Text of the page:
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  12.  22
    Communal Philosophical Dialogue and the Intersubject.David Kennedy - 2004 - International Journal of Applied Philosophy 18 (2):203-218.
    The self is a historical and cultural phenomenon in the sense of a dialectically evolving narrative construct about who we are, what our borders and limits and capacities are, what is pathology, and what is normality, and so on. These ontological and epistemological narratives are usually linked to grand explanatory narratives like science and religion, and are intimately linked to cosmological pictures. The “intersubject” is an emergent form of subjectivity in our time which reconstructs its borders to include the other, (...)
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  13.  43
    Philosophy for Children and the Reconstruction of Philosophy.David Kennedy - 1999 - Metaphilosophy 30 (4):338-359.
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  14.  57
    ONE The International Human Rights Movement: Part of the Problem?David Kennedy - 2004 - In The Dark Sides of Virtue: Reassessing International Humanitarianism. Princeton University Press. pp. 3-36.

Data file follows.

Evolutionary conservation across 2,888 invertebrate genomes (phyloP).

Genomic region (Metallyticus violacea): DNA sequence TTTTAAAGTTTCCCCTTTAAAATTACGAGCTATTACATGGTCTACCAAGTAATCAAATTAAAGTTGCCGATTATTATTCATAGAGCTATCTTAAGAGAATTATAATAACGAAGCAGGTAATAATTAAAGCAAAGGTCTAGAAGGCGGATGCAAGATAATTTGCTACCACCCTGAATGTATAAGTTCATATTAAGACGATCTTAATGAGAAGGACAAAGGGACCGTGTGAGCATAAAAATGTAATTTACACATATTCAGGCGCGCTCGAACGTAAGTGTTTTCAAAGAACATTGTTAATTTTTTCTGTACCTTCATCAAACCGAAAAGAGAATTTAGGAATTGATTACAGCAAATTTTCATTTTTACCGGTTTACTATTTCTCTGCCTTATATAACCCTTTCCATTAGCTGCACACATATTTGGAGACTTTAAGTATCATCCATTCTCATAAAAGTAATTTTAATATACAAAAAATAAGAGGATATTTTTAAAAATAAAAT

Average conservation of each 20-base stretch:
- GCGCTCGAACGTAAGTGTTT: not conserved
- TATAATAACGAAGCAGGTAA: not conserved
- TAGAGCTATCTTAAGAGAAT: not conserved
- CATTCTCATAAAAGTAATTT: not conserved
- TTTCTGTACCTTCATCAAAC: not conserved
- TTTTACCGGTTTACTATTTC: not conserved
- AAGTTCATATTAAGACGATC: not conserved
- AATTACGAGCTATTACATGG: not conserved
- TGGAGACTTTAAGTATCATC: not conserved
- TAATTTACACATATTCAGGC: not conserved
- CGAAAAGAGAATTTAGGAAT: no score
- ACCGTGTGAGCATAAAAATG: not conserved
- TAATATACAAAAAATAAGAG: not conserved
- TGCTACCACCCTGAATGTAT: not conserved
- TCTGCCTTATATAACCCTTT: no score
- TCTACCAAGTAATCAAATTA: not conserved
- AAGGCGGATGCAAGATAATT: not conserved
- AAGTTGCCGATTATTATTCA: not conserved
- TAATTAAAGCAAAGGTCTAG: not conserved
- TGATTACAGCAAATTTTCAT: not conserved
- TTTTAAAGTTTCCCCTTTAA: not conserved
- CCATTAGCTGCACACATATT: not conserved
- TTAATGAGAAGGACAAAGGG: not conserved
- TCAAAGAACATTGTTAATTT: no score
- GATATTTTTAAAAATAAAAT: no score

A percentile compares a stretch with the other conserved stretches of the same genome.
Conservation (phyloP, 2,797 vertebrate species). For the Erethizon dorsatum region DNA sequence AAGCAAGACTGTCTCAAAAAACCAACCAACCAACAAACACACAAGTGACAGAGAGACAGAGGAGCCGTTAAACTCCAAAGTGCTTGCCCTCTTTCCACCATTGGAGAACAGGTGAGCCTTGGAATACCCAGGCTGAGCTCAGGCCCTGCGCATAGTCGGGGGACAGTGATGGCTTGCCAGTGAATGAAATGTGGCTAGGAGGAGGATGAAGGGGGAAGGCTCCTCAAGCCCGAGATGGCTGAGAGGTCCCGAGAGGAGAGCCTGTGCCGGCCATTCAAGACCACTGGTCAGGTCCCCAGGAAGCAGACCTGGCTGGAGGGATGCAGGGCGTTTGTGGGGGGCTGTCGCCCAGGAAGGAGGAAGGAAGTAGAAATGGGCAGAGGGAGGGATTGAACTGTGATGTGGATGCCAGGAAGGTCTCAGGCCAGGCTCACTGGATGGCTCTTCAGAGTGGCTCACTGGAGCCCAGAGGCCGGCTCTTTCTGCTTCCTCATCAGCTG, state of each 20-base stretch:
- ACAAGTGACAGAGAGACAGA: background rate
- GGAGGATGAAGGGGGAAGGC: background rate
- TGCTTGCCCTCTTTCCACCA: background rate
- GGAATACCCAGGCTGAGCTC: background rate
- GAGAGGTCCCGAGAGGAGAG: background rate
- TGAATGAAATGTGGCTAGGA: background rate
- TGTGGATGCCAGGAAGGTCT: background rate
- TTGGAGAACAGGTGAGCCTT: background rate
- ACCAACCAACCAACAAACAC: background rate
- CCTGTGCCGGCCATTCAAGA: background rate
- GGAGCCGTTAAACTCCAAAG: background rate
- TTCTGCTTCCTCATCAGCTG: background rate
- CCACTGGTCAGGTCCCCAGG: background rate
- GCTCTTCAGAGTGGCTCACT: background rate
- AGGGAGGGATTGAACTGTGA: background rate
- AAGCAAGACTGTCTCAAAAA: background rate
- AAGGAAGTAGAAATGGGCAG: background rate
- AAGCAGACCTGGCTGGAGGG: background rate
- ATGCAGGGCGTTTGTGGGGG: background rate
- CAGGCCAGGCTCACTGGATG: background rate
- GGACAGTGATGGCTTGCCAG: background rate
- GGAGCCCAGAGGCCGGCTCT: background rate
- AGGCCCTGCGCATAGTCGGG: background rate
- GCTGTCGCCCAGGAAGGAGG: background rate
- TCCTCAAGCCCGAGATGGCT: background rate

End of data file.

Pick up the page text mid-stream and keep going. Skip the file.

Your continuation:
15.  23
    Community of Philosophical Inquiry and the Play of the World.David Kennedy - 2018 - Teaching Philosophy 41 (3):285-302.
    This paper seeks to identify the role of play in the design and function of Socratic dialogue as practiced in community of philosophical inquiry in classrooms. It reviews the ideas of some major play theorists from various fields of study and practice—philosophy, cultural anthropology, evolutionary psychology, cognitive psychology, psychoanalysis, and education—and identifies the epistemological, ontological, and axiological judgments they share in their analyses of the phenomenon of play. It identifies five psychodynamic dimensions in which the Socratic play of “following the (...)
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  16.  21
    The New School.David Kennedy - 2018 - Journal of Philosophy of Education 52 (1):105-125.
    This paper traces the changing status of the school as a counter culture in the anthropological and historical literature, in particular from the moment when compulsory mass schooling assumed the function of ideological state apparatus in the post-revolutionary 19th century West. It then focuses attention on what may be called the New School, which could be said to represent an evolved, postmodern embodiment of the social archetype of the school as interruption of the status quo. It emerged in the form (...)
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  17.  13
    Reconstructing Childhood.David Kennedy - 1998 - Thinking: The Journal of Philosophy for Children 14 (1):29-37.
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  18.  14
    Making Replication Prestigious.Krzysztof J. Gorgolewski, Thomas Nichols, David N. Kennedy, Jean-Baptiste Poline & Russell A. Poldrack - 2018 - Behavioral and Brain Sciences 41.